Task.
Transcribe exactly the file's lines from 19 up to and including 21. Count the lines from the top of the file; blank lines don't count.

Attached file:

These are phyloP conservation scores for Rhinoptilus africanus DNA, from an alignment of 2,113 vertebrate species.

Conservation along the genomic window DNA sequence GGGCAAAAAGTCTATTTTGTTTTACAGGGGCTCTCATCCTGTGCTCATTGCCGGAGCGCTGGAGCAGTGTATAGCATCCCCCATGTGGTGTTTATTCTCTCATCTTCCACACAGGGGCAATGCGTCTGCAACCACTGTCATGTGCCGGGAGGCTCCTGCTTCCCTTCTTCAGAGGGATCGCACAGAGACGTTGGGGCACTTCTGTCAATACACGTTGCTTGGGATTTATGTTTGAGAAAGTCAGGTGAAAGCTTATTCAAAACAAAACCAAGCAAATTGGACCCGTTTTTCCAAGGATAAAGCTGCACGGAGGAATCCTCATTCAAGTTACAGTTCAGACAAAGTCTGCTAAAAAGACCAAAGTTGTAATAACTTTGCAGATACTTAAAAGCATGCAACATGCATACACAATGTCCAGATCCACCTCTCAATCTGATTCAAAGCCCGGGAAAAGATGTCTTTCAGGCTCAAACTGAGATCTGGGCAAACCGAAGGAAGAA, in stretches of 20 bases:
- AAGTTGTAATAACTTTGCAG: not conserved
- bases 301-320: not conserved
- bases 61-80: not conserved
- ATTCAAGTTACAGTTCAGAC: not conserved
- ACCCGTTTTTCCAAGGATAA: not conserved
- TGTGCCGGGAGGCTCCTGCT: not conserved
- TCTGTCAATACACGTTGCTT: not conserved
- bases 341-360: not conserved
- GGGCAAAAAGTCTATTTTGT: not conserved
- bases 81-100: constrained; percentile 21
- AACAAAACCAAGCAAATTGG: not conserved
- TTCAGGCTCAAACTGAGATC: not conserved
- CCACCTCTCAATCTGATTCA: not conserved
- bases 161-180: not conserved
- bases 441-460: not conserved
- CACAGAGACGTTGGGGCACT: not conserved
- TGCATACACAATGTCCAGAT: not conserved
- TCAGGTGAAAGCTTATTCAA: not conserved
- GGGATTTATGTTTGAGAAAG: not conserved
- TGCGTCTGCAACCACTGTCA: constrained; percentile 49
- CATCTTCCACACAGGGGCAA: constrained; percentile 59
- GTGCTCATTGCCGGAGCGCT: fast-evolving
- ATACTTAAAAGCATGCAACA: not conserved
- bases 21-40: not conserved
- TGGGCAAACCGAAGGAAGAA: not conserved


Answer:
- TGCATACACAATGTCCAGAT: not conserved
- TCAGGTGAAAGCTTATTCAA: not conserved
- GGGATTTATGTTTGAGAAAG: not conserved